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Scientists already know much about the more than 200 bones that make up your body. But mysteries remain regarding the exact role that many natural compounds in foods might play in strengthening our skeletons. Those compounds include estrogen-like substances known as soybean isoflavones.
Agricultural Research Service (ARS) physiologist Marta D. Van Loan and other researchers learned more about these compounds in a 3-year study--the longest of its kind--reported earlier this year in the American Journal of Clinical Nutrition. Van Loan is with the ARS Western Human Nutrition Research Center at the University of California-Davis.
Because of its potential as a possible substitute for conventional steroid hormone replacement therapy for postmenopausal women, soy has been the subject of more than two dozen studies conducted here and abroad during the past decade. According to Van Loan, some of those investigations suggest that soy enhances bone health.
Van Loan teamed up with Iowa State University researcher D. Lee Alekel and others for the 3-year investigation to determine whether isoflavones extracted from soy protein would protect postmenopausal volunteers against bone loss. Participants in the study took either a placebo tablet or a tablet containing one of two moderate amounts of the isoflavones--80 milligrams (mg) or 120 mg--for the duration of the investigation.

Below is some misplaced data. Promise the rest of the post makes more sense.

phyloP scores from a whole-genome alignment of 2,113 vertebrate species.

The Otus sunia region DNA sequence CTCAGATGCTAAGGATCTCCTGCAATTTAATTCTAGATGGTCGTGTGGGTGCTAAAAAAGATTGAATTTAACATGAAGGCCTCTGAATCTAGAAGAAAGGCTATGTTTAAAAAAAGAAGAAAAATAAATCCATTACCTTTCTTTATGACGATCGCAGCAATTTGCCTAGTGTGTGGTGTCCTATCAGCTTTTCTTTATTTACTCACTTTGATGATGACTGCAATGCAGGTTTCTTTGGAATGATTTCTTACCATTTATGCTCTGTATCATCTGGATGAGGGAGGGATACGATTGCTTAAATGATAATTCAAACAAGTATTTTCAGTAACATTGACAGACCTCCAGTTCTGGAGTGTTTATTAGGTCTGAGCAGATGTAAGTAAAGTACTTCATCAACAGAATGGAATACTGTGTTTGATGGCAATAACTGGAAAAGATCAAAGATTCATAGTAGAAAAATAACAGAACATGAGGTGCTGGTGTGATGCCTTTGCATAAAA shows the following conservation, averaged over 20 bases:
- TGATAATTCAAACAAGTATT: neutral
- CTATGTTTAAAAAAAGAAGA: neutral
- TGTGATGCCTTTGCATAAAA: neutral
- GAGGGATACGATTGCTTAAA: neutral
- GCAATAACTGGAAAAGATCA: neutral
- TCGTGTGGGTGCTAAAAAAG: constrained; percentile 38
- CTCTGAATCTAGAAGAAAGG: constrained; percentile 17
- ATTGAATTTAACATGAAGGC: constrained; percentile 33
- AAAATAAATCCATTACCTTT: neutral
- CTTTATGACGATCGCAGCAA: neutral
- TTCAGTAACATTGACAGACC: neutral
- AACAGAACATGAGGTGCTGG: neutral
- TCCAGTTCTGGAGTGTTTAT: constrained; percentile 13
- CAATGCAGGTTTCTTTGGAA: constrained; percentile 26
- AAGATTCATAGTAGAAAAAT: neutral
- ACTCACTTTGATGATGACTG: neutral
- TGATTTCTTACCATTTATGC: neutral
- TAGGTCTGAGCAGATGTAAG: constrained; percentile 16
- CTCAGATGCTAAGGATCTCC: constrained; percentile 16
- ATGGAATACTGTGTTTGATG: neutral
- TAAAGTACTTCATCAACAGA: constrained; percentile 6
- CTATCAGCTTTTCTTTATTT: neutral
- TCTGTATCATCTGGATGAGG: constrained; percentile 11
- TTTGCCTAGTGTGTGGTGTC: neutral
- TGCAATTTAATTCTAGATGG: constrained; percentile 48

Overall, the isoflavones had no significant positive effect on preventing bone loss. However, the 120-mg treatment showed a modest benefit when evaluated in conjunction with lifestyle factors.
The researchers suggest that the body's response to isoflavones extracted from soy proteins may be different from responses to isoflavones in their natural matrix of soy protein or soy foods, or in a soy-protein supplement. Or, some soy-protein compound other than the extracted isoflavones may have been responsible for the bone-protecting effects seen in some previous studies. Finally, the isoflavone doses used in the 2010 study may not have been high enough to produce a bone-sparing effect.
|Contact: Marcia Wood|
United States Department of Agriculture-Research, Education, and Economics